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ESCRT-III-associated proteins and spastin inhibit protrudin-dependent polarised membrane traffic

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Connell, James W. 
Allison, Rachel J. 
Rodger, Catherine E. 
Pearson, Guy 
Zlamalova, Eliska 


Abstract: Mutations in the gene encoding the microtubule severing ATPase spastin are the most frequent cause of hereditary spastic paraplegia, a genetic condition characterised by length-dependent axonal degeneration. Here, we show that HeLa cells lacking spastin and embryonic fibroblasts from a spastin knock-in mouse model become highly polarised and develop cellular protrusions. In HeLa cells, this phenotype was rescued by wild-type spastin, but not by forms unable to sever microtubules or interact with endosomal ESCRT-III proteins. Cells lacking the spastin-interacting ESCRT-III-associated proteins IST1 or CHMP1B also developed protrusions. The protrusion phenotype required protrudin, a RAB-interacting protein that interacts with spastin and localises to ER–endosome contact sites, where it promotes KIF5-dependent endosomal motility to protrusions. Consistent with this, the protrusion phenotype in cells lacking spastin also required KIF5. Lack or mutation of spastin resulted in functional consequences for receptor traffic of a pathway implicated in HSP, as Bone Morphogenetic Protein receptor distribution became polarised. Our results, therefore, identify a novel role for ESCRT-III proteins and spastin in regulating polarised membrane traffic.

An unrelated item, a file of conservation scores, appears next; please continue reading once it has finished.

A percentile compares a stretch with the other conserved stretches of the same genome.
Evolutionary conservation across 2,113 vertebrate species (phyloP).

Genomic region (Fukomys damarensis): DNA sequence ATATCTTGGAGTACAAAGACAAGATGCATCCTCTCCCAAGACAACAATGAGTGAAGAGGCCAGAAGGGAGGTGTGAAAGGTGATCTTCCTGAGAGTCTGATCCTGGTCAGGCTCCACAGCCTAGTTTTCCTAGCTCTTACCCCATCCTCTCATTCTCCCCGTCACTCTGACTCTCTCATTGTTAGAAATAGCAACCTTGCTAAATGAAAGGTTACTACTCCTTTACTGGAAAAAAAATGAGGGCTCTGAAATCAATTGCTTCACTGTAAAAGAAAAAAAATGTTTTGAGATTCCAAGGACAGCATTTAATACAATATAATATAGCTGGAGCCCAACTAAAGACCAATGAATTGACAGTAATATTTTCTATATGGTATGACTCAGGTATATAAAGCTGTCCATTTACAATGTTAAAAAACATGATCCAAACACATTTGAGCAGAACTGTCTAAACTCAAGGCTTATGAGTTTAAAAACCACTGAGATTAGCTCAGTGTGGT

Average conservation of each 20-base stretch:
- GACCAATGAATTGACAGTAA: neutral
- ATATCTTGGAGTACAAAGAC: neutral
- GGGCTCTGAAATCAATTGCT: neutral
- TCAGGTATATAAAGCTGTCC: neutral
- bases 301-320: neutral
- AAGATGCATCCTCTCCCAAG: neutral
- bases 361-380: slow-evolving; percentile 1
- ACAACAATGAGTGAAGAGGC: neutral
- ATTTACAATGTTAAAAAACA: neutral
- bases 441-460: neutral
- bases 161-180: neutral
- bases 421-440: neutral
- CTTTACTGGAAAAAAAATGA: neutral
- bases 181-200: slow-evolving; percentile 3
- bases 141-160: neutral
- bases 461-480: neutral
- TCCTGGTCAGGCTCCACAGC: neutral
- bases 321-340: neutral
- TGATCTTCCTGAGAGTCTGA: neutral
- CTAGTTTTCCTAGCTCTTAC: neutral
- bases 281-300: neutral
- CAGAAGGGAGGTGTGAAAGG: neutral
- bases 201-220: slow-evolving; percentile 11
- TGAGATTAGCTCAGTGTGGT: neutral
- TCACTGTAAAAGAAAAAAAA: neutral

Funder: National Institute for Health Research; doi:

Funder: Gates Cambridge Trust; doi:


Original Article, Protrusion formation, AAA ATPase, Axonopathy, Bone morphogenetic protein signalling, Microtubule modification

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Cellular and Molecular Life Sciences

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Springer International Publishing
Medical Research Council (MR/R026440/1, MR/M00046X/1, MR/K50127X/1)
Wellcome Trust (082381, 100140, 093026)